Tuesday, February 24, 2015

Division Paper

This paper shows the progression of Kal-El's long division skills the past few weeks.  The equation in color at the top left of the page is the very last equation he ever completed with the racks and tubes while only recording the quotient.  It became clear that he could go, and needed to go, much more quickly through the racks and tubes work than he had been.  So directly below that equation you will two more which he completed with the racks and tubes recording both the quotient and the intermediate remainders.    

A little lower on the page and centered you'll find a few more equations he completed.  In addition to a couple of random multiplication equations there are a couple of division equations.  These were done without the racks and tubes, just on paper.  Here again he was recording the quotient and intermediate remainders.  

These equations were going so well that I decided he could move on to recording the quotient, the "number of beads used" (Does anyone know the name of this step?  Intermediate products?),  and the intermediate remainders.  We did a couple on the racks and tubes but Kal-El immediately wanted OFF the racks and tubes.  This was possible because his multiplication is so solid.  Therefore, he doesn't need to to count beads to find the products.  In fact, he really dislikes the carrying that you have to do to record the products with the bead.  What is recorded  on the bottom right-hand corner of the paper is his first equation purely on paper. 

This is a close-up of the equation itself, but scattered around the larger piece of paper you'll find the multiplication equations he used to find the answer.  This paper isn't organized in a way that could be used to turn in work at a school, but was fine for us at home because it's his work.  It's not being turned in for assessment.  However, when he started to add ANOTHER division equation to this paper I couldn't take it anymore and stepped in.  I made him use another piece of paper.  I'm all for conserving resources, but this was getting ridiculous.  

In order to train him to record his work in a more teacher-friendly manner (in case I'm abducted by aliens and my husband sends him to school) I "invented" a new specialty paper for him to use for long division.  I am attracted to specialty papers like raccoons to shiny objects.  Now, I don't really think I "invented" this.  I'm sure I've seen it somewhere at some point in my life.  But, the fact stands that I don't know where or when and have no idea what to call it or how to find it.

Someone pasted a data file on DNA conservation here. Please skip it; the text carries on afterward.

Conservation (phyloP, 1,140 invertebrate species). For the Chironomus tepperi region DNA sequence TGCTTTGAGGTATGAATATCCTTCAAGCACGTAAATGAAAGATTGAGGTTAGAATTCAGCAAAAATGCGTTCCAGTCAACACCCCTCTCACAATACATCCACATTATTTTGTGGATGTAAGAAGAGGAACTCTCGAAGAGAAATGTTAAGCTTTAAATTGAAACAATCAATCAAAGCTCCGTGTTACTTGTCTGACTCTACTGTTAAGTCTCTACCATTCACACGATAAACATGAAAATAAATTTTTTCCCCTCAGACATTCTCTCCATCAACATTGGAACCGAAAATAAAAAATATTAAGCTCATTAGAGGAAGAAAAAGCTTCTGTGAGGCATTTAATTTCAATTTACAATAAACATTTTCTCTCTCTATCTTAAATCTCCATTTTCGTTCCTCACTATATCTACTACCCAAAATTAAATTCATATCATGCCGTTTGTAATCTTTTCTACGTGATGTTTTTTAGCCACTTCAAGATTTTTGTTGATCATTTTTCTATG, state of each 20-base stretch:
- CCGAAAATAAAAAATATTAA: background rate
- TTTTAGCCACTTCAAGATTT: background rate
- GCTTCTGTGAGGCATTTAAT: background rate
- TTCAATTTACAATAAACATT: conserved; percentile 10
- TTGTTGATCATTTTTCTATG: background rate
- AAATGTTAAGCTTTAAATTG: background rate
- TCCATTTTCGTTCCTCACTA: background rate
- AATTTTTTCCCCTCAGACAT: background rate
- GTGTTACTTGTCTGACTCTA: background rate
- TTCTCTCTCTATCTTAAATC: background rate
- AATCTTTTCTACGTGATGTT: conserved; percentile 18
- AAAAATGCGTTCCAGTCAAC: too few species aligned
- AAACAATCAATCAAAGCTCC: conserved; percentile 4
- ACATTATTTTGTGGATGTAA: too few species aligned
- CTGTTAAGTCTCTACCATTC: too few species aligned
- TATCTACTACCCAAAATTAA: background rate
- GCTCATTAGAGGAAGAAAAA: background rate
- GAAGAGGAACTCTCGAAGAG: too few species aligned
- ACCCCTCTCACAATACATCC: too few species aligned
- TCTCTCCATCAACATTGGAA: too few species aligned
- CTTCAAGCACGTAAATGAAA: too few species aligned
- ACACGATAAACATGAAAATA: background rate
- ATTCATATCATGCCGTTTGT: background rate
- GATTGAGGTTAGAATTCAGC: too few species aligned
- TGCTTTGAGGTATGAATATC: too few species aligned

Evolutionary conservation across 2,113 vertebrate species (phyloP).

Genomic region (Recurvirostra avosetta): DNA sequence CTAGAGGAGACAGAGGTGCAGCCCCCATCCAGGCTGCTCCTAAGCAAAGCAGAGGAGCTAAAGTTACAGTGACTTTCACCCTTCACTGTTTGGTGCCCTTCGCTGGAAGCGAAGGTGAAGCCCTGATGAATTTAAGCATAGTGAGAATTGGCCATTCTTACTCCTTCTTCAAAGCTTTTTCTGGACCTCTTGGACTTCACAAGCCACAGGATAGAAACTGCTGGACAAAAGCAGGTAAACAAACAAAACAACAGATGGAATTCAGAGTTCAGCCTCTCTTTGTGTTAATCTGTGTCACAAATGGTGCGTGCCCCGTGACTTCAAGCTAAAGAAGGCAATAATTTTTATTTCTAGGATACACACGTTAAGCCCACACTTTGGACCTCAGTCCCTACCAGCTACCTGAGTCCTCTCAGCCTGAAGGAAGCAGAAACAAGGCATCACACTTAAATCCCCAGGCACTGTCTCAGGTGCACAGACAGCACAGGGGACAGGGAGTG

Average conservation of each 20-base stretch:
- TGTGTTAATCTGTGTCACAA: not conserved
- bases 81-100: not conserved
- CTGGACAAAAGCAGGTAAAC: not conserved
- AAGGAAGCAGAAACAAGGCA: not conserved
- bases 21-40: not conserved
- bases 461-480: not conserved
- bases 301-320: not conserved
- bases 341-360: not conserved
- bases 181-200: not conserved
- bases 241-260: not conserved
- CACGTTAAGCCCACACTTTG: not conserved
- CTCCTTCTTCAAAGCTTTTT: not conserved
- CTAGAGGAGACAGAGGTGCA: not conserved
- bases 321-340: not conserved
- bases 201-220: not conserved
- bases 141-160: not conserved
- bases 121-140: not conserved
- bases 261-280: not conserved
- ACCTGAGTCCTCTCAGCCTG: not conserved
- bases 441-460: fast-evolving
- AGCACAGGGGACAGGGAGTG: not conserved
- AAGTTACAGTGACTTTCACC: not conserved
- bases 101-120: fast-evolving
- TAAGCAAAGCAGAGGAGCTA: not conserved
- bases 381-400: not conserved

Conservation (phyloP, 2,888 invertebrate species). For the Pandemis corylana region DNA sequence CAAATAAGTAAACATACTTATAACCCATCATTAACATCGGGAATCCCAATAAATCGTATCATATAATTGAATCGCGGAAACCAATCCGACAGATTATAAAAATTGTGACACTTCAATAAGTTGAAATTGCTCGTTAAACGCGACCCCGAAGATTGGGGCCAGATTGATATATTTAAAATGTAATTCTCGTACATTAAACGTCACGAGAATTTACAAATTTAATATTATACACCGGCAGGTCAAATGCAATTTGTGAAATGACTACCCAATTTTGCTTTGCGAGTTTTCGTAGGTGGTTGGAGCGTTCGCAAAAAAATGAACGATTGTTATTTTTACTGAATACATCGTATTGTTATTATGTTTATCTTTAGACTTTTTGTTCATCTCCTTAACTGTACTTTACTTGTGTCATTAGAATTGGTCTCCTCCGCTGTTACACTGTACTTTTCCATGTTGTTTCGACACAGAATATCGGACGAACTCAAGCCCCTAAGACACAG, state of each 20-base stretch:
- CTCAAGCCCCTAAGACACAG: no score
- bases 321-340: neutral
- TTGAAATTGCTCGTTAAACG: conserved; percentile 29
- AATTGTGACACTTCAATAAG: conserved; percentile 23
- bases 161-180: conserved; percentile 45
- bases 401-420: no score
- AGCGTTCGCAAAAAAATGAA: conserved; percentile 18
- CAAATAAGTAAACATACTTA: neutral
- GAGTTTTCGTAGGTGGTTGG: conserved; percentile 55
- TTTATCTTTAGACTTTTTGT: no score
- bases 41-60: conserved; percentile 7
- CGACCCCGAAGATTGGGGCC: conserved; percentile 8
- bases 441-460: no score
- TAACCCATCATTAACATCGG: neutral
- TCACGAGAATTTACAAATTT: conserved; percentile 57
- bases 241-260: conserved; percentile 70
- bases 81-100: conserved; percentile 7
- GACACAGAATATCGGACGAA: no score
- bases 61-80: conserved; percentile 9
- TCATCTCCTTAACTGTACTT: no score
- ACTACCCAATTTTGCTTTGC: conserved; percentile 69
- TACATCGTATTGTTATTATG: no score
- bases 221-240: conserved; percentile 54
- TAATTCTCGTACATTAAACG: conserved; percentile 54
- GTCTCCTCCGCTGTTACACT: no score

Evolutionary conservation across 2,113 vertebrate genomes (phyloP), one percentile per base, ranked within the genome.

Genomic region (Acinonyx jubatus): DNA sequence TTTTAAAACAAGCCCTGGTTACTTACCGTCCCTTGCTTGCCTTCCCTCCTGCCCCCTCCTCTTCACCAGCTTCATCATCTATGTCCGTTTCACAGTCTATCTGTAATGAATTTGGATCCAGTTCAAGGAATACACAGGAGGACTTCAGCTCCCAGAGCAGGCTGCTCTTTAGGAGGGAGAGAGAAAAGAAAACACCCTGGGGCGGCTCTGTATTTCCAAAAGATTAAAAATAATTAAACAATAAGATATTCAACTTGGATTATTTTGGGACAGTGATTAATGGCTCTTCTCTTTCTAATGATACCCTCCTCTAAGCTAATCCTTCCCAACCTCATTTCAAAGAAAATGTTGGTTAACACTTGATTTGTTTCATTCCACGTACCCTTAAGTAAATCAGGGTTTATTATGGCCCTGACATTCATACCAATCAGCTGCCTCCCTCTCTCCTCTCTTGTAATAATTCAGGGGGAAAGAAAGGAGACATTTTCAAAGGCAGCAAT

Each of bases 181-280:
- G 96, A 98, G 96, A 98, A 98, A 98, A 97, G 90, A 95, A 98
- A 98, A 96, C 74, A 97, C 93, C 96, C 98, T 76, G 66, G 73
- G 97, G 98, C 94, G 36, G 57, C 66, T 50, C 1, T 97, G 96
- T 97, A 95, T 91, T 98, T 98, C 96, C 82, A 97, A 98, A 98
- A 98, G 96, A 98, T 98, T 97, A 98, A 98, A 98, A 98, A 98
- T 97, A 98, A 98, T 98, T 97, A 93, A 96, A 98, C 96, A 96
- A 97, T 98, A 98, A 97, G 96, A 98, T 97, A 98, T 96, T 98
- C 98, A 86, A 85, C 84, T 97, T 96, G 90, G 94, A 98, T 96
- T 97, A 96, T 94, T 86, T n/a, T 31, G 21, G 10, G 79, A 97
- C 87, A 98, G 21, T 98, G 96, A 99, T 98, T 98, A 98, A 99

He has been using 1/4 cm graph paper for most of his math, but at his developmental level the squares were fine for recording simple numbers but too small for recording regroupings.  I bumped him up to the 1 cm squares.  I have to figure out what I'm going to do for the really big equations with four-digit divisors and seven-digit dividends, but this will do for now.  I was really happy to see that he had written "yay" (in cursive no less) after his quotient came out to match the back of his equation card.

Me Too has started the racks and tubes as well, but has been choosing to hold off work on them until he's finished the bingo board.  I though he would be done last week but I forgot that we do all the extensions listed in the MRD math album for these.  I had scanned the Montessori by Hand album to refresh my memory and she only lists one activity for this.  Me Too remembered.

This reminds me that I made some much needed room on my iPad last week by DELETING all of my digital primary albums.  I still have them on my desktop but no longer need them on my mobile device.  That really felt like a landmark.

I have a couple of "big" posts in the works.  Those of you who have been reading me for years probably guessed that already due to the slower rate of posting lately.  That always happens to me when I'm putting together big ones.  I have given the science area of our classroom a much needed makeover.  I am working on putting together a post on our science equipment storage, chemical storage, and science experiment resources.  I also have been slowly working on the posts that readers have requested regarding art and Spanish.  I don't know how long it will take, but they are in the works.


  1. Congratulations on the move to Elementary!! Whoohoo!

  2. Ok admit it - there is some bittersweet nostalgia to saying goodbye to primary. A whole phase gone....

    Or am I the overly sappy one here? ;)